It would also be an effective way for nuclear power plants to 'bank' their power output. As load drops from the grid, they could switch to splitting water.
Some plants use a simpler scheme of pumping water uphill into a reservoir and then running it through a turbine later to supply peak load. Kind of a hydroelectric battery. (Key phrase is "pumped-storage hydroelectric".)

It would be nice to have a better way to supply peak load than the usual dirty, inefficient gas turbines.
posted by hattifattener at 1:38 PM on July 6, 2007


sorry - I guess I'm not understanding something here. Isn't this just electrolysis - presumably the RF energy is inducing an electrical current in the water ?
posted by silence at 1:39 PM on July 6, 2007


This perpetual motion machine also appears to be a cure for cancer at the same time. I'm sending this laetrile straight back to Mexico!
posted by PeterMcDermott at 1:39 PM on July 6, 2007


Blazecock Pileon, no dams aren't over-unity, they pretty much require a big fat source of stored kinetic energy (that river thing). Likewise gasoline is stored chemical energy.

Over-unity refers to a box that, in absence of stored energy to convert, creates it, violating thermodynamics and conservation laws. It's a box that takes 1 watt in and puts 2 watts out, without any other interaction.
posted by Skorgu at 1:39 PM on July 6, 2007


Put a layer of gasoline over water, and throw in something to ignite it, and you'll achieve more than it took to ignite.

What on earth are you talking about? Have you ever been to a refinery? A desert?
posted by odinsdream at 1:42 PM on July 6, 2007


I have a device that achieves over-unity. In my pants.
posted by Burhanistan at 1:43 PM on July 6, 2007 [1 favorite]


Blazecock Pileon, no dams aren't over-unity, they pretty much require a big fat source of stored kinetic energy (that river thing).

I'm aware of how dams work, I'm just pointing out the term can be used to describe getting more usable energy out of a system than what you put in. That river doesn't do much with its energy other than roll downhill. Hydroelectricity can be called "over-unity" because we can get useful energy (electricity) from it without expending useful energy into getting water into the river in the first place.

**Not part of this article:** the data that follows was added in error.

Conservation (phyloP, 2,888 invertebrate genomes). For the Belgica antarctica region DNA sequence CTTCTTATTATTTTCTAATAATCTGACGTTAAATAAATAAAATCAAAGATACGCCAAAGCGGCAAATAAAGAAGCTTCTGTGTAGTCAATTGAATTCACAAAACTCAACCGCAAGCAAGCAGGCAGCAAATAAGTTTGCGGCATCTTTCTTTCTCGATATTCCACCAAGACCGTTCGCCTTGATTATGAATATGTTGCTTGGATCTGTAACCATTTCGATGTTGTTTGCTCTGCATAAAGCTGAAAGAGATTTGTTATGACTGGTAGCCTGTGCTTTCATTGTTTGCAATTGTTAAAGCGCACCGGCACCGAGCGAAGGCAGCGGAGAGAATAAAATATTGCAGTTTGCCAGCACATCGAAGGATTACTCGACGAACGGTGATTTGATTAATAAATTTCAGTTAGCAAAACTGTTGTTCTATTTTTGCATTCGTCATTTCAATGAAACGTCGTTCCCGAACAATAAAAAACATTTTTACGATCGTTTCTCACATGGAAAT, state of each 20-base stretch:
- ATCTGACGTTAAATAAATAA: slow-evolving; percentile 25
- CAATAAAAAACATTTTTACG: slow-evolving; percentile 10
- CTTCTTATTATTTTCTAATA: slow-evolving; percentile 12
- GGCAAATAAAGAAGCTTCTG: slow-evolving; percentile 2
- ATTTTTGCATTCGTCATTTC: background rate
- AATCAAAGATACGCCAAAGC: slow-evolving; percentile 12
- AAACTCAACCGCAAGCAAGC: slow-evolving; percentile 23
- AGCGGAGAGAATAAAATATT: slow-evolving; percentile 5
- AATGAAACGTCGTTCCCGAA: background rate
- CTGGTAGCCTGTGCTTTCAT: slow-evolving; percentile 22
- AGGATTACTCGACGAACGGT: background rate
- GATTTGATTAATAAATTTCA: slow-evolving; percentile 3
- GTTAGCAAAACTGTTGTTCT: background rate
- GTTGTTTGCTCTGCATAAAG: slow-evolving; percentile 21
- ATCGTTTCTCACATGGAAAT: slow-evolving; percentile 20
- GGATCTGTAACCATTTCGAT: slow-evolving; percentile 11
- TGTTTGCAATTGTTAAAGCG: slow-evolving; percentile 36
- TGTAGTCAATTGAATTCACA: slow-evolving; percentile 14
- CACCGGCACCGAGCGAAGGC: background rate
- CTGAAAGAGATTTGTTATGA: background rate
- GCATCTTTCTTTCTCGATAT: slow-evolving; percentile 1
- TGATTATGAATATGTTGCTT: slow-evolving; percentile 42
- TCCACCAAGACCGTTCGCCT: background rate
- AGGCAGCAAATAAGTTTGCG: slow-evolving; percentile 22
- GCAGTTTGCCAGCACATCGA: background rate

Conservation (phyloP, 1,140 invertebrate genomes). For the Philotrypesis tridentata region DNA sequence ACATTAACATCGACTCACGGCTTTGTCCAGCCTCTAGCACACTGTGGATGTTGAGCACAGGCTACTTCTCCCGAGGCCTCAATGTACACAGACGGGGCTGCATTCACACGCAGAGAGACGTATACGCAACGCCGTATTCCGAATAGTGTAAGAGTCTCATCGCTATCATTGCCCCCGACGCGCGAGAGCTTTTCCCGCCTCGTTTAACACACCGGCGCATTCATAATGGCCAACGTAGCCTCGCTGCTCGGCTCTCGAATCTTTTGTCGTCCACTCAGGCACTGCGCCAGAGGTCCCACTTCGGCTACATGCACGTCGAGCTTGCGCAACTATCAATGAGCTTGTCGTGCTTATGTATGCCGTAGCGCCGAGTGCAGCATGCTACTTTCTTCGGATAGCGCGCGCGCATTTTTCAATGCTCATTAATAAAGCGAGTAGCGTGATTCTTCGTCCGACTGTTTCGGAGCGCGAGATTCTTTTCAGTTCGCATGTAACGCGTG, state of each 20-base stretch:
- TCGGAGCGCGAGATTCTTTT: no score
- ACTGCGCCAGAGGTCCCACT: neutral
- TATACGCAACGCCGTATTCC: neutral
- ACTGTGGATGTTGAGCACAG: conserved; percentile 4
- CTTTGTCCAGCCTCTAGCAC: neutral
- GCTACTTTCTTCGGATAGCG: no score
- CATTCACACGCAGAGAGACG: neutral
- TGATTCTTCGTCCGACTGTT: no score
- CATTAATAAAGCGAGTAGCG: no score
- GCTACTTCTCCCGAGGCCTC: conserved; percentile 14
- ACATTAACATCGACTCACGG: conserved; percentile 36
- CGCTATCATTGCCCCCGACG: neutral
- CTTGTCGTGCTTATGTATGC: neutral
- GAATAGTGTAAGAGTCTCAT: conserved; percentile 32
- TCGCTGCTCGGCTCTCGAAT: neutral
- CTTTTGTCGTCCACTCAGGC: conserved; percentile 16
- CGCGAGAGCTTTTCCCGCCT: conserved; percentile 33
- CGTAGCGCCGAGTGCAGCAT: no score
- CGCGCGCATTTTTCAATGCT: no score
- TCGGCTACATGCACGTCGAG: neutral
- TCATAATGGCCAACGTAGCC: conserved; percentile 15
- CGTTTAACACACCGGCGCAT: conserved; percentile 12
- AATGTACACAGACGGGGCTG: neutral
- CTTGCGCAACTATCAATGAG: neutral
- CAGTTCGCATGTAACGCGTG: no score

Now, I'm aware that perpetual machines are often described as "over-unity" but I'm still reading and I don't see any place he's claimed to create energy, or extract more usable energy than the usable energy he's put in.
posted by Blazecock Pileon at 1:46 PM on July 6, 2007


It's Raining Florence Henderson: Don't be silly, everyone knows the Fifth Element is LOVE!

And what does Korben Dallas LOVE? A suit of strategically draped thermal bandages.
posted by It's Raining Florence Henderson at 1:50 PM on July 6, 2007 [1 favorite]


Blazecock Pileon writes "I'm still reading and I don't see any place he's claimed to create energy, or extract more usable energy than the usable energy he's put in."

It's in the chemical thermodynamics. The energy required to break the hydrogen-oxygen bond to get burnable hydrogen is the same as the amount of energy yielded by the oxidation of hydrogen to water. If everything were perfectly efficient, you'd be producing the same amount of energy as you're consuming.
posted by mr_roboto at 1:56 PM on July 6, 2007


Energy from water and cancer?

If we could get water from cancer, maybe it would have a better rep.

er, or not
posted by davejay at 1:58 PM on July 6, 2007


It does not violate any laws of physics. It is simply a way to derive energy from a benign and liquid fuel source.


Okay so he's basically claiming that he can extract energy from saltwater via some chemical reaction. But what's the reaction here? I'm not seeing anything that can do it.
posted by delmoi at 2:09 PM on July 6, 2007


That river doesn't do much with its energy other than roll downhill. Hydroelectricity can be called "over-unity" because we can get useful energy (electricity) from it without expending useful energy into getting water into the river in the first place.

You're looking at it from the wrong scale. Thermodynamics thinks of systems, and a dam is not a system, it's an element in a (huge, complex) solar power system involving the atmosphere and oceans.

Systems cannot be "over unity," and if a system appears as such it's a good sign you're missing something. I suspect that this fellow is well-intentioned and simply measured incorrectly. There simply isn't enough stored energy in burning hydrogen to make electrolysis be energy positive.